The Last Word on the Foundations of the Language of the Arabs


Faṣl al-khiṭāb fī uṣūl lughat al-Aʻrāb (The last word on the foundations of the language of the Arabs) is an introductory grammar of classical Arabic by Nasif al-Yaziji, one of the founders of the renaissance of Arabic culture in the 19th century. In design and presentation it differs markedly from traditional descriptive grammars and pedagogy by Sibawayh (died 796), Ibn Malik (died 1274), and Ibn Ajarrum (died 1324). In format, al-Yaziji’s textbook provides rules and paradigms for memorization along with exhaustive explanations. In a short preface he explains that the book is an introduction to the rules of desinential inflection, conjugation of verbs, and declension of nouns, which are subsumed under the Arabic term tasrif. In contrast to other intellectuals of his generation, such as al-Shidyaq (died 1887) or ‘Ali Mubarak (died 1893), who brokered the introduction of Western thought into the Arab world, al-Yaziji reached back to the past, especially the linguistic past, to create a new appreciation of the glories of Arab civilization. His approach was to demonstrate that the received literary heritage of the Arabs is an adequate vehicle for the modern imagination. He made his living through mastery of classical Arabic, beginning as court scribe for Lebanese mountain rulers and then as the first teacher of Arabic at the Syrian Protestant College (later the American University of Beirut), which opened in 1866. Although al-Yaziji’s role in the Arab literary revival is well documented, this grammar and its approach and influence have been largely ignored by scholars.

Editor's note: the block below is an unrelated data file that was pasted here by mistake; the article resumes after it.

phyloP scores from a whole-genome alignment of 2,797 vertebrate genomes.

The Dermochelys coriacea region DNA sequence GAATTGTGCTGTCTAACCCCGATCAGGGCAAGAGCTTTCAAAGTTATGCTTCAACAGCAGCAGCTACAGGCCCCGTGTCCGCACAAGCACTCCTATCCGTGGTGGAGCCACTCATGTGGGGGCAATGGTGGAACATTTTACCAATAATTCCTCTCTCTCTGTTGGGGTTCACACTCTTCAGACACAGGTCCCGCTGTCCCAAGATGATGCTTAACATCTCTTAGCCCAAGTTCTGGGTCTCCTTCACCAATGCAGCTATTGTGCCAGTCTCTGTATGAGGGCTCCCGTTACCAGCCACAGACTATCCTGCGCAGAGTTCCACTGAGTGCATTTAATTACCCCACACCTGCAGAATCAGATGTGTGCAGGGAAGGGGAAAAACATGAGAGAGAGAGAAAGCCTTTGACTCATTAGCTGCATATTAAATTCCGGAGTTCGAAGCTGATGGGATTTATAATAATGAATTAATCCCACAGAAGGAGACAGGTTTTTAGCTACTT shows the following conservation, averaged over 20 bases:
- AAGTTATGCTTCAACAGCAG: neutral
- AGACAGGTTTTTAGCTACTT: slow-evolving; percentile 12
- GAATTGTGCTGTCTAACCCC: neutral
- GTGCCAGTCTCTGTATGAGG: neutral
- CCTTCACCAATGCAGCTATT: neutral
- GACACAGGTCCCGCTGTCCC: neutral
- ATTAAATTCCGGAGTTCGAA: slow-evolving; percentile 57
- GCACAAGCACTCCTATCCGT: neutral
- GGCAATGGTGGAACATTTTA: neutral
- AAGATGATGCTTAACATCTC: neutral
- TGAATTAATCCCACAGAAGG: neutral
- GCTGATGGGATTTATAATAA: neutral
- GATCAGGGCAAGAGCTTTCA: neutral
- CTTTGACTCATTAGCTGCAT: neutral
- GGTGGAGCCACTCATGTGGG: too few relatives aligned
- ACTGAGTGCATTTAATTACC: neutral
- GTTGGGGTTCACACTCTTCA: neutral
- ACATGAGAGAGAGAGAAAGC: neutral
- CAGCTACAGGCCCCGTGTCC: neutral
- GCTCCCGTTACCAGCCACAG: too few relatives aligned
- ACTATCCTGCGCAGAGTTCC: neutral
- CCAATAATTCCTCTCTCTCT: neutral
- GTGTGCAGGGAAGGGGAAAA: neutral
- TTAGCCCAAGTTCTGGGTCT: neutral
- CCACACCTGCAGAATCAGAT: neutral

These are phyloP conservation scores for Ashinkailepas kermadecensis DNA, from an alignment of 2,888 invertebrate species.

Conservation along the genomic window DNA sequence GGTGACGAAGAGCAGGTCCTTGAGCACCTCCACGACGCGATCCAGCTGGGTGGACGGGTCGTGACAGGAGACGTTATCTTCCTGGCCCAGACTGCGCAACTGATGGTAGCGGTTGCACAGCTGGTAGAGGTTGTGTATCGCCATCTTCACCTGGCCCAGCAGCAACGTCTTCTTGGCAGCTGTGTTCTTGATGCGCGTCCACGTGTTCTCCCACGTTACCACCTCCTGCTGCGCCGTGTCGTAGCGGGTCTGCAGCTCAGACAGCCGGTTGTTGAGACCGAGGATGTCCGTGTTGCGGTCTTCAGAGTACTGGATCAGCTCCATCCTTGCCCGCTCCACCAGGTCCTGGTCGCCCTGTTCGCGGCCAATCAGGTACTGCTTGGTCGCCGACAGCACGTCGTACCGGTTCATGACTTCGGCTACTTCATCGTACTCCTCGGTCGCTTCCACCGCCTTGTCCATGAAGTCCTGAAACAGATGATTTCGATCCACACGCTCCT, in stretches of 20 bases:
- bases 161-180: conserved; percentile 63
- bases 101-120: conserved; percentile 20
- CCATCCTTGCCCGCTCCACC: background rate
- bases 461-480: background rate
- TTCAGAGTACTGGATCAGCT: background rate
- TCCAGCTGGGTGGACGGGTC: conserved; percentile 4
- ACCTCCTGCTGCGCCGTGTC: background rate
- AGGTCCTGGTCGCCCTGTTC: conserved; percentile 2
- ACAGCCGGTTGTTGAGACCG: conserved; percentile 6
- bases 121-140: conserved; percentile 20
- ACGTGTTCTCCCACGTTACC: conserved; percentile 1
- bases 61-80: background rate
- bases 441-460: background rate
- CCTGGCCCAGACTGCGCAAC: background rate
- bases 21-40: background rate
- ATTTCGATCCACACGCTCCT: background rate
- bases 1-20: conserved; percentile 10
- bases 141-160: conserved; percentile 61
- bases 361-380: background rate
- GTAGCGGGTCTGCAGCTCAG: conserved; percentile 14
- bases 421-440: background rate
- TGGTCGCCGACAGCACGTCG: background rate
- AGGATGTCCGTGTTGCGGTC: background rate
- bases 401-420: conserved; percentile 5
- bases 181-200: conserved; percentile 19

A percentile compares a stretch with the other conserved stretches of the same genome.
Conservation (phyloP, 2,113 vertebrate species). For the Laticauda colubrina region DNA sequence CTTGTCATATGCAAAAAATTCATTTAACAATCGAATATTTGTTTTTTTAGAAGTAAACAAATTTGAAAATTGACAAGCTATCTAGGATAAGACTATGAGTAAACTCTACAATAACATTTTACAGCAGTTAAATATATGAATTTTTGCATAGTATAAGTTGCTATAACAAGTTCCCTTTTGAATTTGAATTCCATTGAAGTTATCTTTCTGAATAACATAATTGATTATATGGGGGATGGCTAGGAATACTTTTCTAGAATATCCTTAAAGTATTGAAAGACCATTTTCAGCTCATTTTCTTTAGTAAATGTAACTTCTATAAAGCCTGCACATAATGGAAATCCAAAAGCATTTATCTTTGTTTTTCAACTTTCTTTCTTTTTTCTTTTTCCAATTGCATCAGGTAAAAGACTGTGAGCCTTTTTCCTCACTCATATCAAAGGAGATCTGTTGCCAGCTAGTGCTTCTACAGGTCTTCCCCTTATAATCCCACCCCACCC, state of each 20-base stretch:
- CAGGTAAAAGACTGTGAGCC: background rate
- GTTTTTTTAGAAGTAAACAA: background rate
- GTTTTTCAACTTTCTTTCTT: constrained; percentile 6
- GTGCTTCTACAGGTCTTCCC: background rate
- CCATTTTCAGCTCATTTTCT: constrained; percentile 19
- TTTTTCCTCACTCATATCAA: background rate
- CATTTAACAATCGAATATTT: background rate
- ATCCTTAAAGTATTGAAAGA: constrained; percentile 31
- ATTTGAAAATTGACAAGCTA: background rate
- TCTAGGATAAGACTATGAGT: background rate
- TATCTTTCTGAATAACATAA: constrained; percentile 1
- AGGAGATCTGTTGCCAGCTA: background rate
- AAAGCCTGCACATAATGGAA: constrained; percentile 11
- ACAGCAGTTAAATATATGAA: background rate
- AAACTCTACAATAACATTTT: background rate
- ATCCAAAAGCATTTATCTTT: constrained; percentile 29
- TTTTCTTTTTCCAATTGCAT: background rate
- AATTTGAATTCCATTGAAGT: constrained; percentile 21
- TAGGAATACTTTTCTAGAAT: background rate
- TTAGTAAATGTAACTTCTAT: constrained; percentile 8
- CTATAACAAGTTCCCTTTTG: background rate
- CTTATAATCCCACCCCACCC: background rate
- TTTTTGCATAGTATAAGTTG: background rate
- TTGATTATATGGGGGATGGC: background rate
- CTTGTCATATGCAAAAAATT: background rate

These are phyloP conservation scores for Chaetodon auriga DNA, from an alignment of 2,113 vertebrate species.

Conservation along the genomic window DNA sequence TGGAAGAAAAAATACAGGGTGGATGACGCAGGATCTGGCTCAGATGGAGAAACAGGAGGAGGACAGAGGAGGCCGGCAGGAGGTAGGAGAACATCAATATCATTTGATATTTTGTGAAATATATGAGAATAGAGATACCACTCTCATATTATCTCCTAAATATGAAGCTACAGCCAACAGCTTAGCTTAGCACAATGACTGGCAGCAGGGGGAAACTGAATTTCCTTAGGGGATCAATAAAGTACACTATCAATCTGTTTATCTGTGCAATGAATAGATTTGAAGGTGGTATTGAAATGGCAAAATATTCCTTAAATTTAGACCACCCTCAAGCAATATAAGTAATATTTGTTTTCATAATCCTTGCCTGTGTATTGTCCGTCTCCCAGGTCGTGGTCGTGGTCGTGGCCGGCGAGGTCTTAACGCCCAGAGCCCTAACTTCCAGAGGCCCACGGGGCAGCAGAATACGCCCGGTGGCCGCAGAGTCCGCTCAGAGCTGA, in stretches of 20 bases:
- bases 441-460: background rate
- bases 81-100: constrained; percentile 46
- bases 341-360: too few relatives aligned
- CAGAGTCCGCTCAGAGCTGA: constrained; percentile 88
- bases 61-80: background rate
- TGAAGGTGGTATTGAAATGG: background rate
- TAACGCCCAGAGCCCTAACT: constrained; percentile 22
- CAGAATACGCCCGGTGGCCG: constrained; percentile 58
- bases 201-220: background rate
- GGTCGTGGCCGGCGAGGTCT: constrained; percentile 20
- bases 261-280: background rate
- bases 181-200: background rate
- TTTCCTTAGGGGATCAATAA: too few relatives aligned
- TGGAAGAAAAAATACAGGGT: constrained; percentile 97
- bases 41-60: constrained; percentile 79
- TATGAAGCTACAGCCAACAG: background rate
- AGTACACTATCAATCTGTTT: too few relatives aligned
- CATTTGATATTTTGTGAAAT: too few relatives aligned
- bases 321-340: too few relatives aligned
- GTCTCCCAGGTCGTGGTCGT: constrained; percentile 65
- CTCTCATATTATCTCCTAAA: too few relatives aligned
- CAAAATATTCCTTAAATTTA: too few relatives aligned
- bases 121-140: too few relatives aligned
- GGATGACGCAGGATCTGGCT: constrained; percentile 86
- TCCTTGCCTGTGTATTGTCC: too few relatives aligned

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American Press, Beirut


Title in Original Language

فصل الخطاب في أصول لغة الاعراب

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255 pages ; 18 centimeters


  1. Antonius, George, The Arab Awakening (Simon Publications: Safety Harbor, Florida, 2001).

Last updated: January 16, 2015